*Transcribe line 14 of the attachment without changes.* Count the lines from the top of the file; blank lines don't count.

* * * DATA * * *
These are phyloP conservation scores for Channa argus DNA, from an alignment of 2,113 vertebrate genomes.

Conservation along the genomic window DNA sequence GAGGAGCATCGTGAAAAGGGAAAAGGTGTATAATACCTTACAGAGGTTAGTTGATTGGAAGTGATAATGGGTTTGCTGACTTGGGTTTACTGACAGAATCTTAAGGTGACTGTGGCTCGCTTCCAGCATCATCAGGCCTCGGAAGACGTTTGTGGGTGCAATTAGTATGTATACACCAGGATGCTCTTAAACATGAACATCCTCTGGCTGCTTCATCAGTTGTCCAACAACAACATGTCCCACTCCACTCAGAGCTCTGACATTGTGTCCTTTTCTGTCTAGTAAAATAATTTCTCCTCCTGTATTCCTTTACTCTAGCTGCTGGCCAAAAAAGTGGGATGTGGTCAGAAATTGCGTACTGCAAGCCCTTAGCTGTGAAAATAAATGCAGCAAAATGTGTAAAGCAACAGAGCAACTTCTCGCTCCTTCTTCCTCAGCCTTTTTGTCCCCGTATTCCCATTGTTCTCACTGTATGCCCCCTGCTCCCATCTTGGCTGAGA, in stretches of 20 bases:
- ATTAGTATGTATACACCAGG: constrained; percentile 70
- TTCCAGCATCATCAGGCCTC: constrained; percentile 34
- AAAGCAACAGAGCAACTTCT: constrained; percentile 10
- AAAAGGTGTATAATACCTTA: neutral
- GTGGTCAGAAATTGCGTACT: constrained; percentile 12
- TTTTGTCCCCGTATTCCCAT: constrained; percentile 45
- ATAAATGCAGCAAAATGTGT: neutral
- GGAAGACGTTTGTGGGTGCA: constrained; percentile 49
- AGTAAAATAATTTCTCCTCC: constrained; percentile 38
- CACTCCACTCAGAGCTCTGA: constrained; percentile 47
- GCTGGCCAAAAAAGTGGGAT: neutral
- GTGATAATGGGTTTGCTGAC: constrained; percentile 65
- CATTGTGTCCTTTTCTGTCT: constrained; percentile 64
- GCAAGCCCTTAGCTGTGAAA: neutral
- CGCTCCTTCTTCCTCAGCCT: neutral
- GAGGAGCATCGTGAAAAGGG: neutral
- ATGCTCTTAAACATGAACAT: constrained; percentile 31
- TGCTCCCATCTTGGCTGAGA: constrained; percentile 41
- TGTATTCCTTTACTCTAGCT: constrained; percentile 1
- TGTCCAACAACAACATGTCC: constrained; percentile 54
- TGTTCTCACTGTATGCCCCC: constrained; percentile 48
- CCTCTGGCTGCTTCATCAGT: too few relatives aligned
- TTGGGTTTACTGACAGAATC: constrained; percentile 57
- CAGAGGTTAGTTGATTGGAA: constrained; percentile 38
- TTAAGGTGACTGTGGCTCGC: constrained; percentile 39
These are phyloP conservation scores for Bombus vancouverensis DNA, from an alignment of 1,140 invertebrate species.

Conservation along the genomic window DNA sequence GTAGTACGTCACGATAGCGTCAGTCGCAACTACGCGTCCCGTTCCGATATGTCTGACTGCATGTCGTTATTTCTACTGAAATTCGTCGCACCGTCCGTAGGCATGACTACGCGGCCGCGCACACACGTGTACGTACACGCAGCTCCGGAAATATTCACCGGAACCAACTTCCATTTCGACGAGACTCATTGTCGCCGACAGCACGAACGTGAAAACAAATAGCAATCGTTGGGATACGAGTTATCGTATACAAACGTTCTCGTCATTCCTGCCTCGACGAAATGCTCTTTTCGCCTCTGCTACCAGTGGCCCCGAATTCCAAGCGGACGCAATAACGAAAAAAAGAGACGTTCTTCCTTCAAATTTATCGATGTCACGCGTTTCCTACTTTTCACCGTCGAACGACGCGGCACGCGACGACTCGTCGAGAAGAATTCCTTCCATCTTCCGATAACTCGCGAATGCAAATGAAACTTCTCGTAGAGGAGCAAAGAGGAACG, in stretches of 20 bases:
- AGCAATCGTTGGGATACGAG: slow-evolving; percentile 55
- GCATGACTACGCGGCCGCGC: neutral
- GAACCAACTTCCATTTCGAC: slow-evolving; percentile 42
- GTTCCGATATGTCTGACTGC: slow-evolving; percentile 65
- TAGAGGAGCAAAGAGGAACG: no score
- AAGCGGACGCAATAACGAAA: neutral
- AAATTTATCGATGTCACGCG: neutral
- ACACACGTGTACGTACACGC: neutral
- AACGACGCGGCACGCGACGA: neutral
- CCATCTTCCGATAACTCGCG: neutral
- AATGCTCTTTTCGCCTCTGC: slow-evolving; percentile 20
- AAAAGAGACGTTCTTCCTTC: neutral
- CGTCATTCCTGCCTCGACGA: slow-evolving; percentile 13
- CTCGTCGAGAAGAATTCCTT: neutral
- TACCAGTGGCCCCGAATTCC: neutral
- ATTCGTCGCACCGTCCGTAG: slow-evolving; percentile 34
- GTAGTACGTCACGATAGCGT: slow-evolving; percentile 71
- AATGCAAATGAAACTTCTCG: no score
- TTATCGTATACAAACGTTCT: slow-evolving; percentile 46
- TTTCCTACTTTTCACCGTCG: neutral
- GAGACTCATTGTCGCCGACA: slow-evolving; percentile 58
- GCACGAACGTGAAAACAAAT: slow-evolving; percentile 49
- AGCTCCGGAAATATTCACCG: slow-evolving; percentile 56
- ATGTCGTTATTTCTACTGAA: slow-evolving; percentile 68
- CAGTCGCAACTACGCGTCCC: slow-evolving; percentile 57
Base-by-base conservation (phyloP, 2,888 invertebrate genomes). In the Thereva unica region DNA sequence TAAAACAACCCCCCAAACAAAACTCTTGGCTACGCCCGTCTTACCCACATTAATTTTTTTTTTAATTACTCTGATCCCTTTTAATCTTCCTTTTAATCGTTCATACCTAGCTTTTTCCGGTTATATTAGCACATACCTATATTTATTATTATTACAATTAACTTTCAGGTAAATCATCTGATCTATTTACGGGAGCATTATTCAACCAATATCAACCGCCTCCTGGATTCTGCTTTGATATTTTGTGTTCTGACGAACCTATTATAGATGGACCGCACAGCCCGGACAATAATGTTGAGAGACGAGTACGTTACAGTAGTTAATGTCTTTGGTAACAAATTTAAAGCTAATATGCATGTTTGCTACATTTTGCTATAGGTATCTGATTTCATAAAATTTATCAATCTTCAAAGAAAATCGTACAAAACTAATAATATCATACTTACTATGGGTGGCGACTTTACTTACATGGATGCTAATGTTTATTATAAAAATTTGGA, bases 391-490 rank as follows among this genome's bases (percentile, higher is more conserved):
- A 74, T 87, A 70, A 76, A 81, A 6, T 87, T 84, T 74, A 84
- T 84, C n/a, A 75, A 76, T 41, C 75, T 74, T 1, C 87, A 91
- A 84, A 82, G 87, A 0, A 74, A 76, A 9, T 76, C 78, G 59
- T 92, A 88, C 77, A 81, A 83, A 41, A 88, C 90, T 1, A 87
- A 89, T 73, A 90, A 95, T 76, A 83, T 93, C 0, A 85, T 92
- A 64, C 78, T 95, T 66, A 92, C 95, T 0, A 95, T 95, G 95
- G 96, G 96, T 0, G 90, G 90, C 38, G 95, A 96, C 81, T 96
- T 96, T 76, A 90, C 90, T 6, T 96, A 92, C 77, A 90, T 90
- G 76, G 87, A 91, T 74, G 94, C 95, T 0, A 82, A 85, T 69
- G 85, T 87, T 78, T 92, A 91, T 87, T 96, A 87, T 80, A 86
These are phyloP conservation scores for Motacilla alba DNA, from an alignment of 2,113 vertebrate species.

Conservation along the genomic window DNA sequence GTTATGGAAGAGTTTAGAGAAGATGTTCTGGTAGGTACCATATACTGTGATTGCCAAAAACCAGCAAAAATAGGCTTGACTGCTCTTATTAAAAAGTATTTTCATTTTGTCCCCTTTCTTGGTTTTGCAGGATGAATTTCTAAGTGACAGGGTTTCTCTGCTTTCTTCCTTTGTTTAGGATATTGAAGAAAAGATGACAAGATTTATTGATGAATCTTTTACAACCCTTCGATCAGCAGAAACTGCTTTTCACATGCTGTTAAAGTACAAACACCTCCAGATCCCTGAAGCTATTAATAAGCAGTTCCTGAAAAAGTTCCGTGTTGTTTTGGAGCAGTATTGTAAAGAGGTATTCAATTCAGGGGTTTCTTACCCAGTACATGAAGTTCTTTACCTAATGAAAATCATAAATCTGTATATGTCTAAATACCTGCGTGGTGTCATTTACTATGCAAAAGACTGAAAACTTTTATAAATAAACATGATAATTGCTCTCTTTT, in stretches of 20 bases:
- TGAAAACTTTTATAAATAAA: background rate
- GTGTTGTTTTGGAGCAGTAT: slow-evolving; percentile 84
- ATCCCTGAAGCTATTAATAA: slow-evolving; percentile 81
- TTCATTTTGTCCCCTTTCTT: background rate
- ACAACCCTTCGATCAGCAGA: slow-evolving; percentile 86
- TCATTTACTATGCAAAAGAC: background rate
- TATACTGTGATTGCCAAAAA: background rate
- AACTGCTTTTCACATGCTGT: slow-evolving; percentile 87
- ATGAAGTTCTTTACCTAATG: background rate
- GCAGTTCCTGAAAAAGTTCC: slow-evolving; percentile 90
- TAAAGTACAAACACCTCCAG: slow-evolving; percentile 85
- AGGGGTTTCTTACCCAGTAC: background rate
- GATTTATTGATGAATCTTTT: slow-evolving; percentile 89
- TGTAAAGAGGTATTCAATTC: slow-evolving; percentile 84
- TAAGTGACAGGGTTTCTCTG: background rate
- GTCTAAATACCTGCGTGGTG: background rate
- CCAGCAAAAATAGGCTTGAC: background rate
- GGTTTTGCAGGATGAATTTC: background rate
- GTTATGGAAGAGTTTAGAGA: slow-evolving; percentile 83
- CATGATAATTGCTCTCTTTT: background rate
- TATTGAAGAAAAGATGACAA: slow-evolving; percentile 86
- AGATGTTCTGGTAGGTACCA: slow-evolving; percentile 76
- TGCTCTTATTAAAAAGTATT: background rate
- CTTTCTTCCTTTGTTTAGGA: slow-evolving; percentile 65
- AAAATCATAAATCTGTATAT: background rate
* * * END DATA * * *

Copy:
- GTGATAATGGGTTTGCTGAC: constrained; percentile 65